Course Descriptions: “LITTRANS 234 – Russian Life and Culture Through Literature and Art (1917-1991)” is a survey of Russian artistic, intellectual, social, and popular culture of the Soviet period (1917-1991). It assumes no previous knowledge of Russian culture or language. In this class, students learn to:
- Identify and summarize important features of Russian cultural history of the Soviet period, with an emphasis on the interaction between politics and culture between 1917 and 1991.
- Identify and summarize significant works of Russian “high art” (e.g., painting, literature, film) as well as mass culture or popular culture (the culture of the everyday) and to think about the connections between them.
- Demonstrate knowledge about Russian Soviet culture by writing an analytical essay.
- Think more critically about the “functions” (artistic, social, and political) of Russian Soviet culture through discussions and writing assignments.
LITTRANS 247 - Multiculturalism in Central Europe
MWF 2:25 pm – 3:15 pm Instructor: Krzysztof Borowski
Course Description: When we look at the map of Europe, we tend to think about nations as perfectly encapsulated in their respective nation-states: Germany is where Germans live, French people live within the borders of France, Italians in Italy, Poles in Poland, etc. However, history shows that the opposite is true!
In this course, we will examine the forgotten world of multiple cultures, languages, and religions. We will explore the incredible diversity of the Central European region throughout the centuries by looking at Poland and the Polish lands as our case study. We will study examples within the following themes: bilingualism, borderlands, ethnicity, minority, nationality, religion, and others. We will discuss and analyze texts from various disciplines, including anthropology, archeology, film, history, literature, linguistics, and sociology. Come and explore the fascinating stories of Central European people with us!
Students will engage with course material through small group activities, discussions, lectures, and a collaborative multimedia mapping project. Students will actively participate in the learning process through in-class presentations that expand on the course material. Finally, students will have an opportunity to pursue their interests by researching and preparing a case study on the topic of their choice.
LITTRANS 247 - Escape from Utopia: Cultures After Communism
TR 1:00 pm – 2:15 pm Instructor: Łukasz Wodsynski
Course Description: The swift collapse of communist regimes across Central and Eastern Europe came as a surprise to both their opponents and political clients. How did culture mediate the experience of this political, social, and economic revolution? How does the experience of communism shape the historiography, identity, and vision(s) of the future of the affected nations? What is the condition of postcommunism? These are some of the questions we will be exploring as we examine Polish, Russian, Ukrainian, Czech, and South Slavic literature and cinema from the decades following the dissolution of the Soviet Union.
LITTRANS 247 - War and Culture: The Polish Experience
TR 2:30 pm – 3:45 pm Instructor: Łukasz Wodsynski
Course Description: Poland and Europe 1914-1945. Even as we emerge from a devastating global health crisis and face the uncertain future, we find that the traumas, issues, and concepts engendered by two World Wars continue to haunt us, even a century later. We once again find ourselves in difficult times, marked by social, cultural, religious, and economic tensions. In this course, we will examine how cultural texts – including literature, film, theatre, painting and sculpture – produced during, between, and after the two wars – deal with the extreme and everyday experiences, with shattered worlds of individuals, ethnicities, and nations.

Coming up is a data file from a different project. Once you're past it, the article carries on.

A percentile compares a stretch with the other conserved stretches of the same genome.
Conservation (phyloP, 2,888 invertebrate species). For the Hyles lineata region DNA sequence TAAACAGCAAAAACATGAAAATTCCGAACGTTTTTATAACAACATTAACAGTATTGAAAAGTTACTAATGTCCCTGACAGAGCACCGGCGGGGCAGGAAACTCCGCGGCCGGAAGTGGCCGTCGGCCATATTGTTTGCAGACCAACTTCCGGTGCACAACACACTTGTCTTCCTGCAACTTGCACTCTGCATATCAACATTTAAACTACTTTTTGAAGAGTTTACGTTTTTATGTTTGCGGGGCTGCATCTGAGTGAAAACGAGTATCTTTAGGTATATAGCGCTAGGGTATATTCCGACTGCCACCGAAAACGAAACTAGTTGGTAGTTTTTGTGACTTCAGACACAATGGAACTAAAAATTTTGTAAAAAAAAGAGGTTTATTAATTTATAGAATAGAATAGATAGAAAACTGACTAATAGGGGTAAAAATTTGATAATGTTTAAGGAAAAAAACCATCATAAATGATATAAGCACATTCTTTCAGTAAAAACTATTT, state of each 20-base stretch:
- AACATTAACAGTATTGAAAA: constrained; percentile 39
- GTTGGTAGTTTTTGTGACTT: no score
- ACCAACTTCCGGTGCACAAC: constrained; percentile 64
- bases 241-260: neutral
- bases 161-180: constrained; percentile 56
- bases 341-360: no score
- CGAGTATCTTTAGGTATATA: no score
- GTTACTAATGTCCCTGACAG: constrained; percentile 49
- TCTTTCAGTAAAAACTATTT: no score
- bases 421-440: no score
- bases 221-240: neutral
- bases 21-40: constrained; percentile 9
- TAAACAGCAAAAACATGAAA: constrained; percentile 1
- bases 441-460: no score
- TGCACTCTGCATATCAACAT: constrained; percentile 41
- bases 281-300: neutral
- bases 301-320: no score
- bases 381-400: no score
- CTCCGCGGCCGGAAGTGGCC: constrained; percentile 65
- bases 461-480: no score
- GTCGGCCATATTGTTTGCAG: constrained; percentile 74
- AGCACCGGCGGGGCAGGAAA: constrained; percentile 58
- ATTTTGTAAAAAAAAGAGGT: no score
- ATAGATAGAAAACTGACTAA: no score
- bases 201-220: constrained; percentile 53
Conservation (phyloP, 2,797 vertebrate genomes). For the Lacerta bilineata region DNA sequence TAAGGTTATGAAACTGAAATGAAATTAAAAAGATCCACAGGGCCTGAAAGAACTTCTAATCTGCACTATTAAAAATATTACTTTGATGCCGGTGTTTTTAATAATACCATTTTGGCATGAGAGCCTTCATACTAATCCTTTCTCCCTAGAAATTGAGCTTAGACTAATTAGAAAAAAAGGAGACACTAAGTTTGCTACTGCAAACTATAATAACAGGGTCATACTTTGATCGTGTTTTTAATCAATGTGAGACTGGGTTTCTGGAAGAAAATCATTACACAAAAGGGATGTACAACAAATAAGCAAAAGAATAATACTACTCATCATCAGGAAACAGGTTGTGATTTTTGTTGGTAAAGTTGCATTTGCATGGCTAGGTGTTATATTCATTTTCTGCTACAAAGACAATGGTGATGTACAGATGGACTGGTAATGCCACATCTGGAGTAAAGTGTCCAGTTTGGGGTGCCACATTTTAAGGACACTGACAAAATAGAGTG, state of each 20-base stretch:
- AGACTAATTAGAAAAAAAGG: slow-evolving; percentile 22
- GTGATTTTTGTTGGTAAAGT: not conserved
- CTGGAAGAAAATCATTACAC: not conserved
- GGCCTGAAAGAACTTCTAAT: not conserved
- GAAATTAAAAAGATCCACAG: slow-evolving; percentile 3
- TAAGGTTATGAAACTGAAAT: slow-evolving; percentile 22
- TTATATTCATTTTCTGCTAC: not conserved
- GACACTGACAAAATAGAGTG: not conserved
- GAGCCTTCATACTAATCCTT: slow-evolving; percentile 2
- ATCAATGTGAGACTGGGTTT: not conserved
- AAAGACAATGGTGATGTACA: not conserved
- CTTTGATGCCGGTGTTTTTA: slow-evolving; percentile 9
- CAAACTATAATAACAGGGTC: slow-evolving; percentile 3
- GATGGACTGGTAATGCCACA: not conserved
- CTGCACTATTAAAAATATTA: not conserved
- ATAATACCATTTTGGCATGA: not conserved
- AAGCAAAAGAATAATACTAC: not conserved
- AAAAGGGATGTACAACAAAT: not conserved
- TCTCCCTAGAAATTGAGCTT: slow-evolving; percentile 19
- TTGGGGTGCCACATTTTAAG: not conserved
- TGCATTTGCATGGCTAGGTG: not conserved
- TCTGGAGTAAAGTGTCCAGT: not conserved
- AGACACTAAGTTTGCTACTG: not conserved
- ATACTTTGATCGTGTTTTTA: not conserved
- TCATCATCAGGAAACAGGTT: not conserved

LITTRANS 266 - Performance and Power
TR 11:00 am – 12:15 pm Instructor: Maksim Hanukai
Course Descriptions: What does it mean “to perform” and what does performance do? How does performance help impose or challenge oppressive structures of power? We will attempt to answer these and related questions by examining a range of performance theories and practices from Russia, Europe, and the United States. Focusing on artists and authors like Sergei Eisenstein, Bertold Brecht, Marina Abramovic, and Pussy Riot, we will learn about political theater in the 20th and 21st centuries, the emergence and evolution of performance art and art actionism, the aesthetic and juridical functions of documentary theater and film, and the recent performative turn in New Left poetry. We will also extend our inquiry beyond art to examine performative practices in modern political and everyday life: show trials, historical reenactment festivals, protests movements, gender performances, collective memory rituals, etc. This course is open to students at all levels. All readings and materials will be available in English.
LITTRANS 274 - In Translation: Masterpieces of Scandinavian Literature-the 20th Century
TR 12:00 pm – 12:55 pm Instructor: Susan Brantly
Course Descriptions: Can thrillers, science fiction novels, or films be literary masterpieces? Yes, they can! Explore the changing fashions in literature throughout the 20th Century, while you learn important survival skills for the media age. Everybody wants something, so how do you assess what different writers want from you, and what tricks do they use to go about getting it? Through a selection of short texts, novels, and plays, we’ll be learning from some of the best: Nobel Laureates (Knut Hamsun, Pär Lagerkvist), medical doctors (P.C. Jersild), and other provocateurs (August Strindberg, Isak Dinesen, Ingmar Berman, Peter Hoeg, and the rest).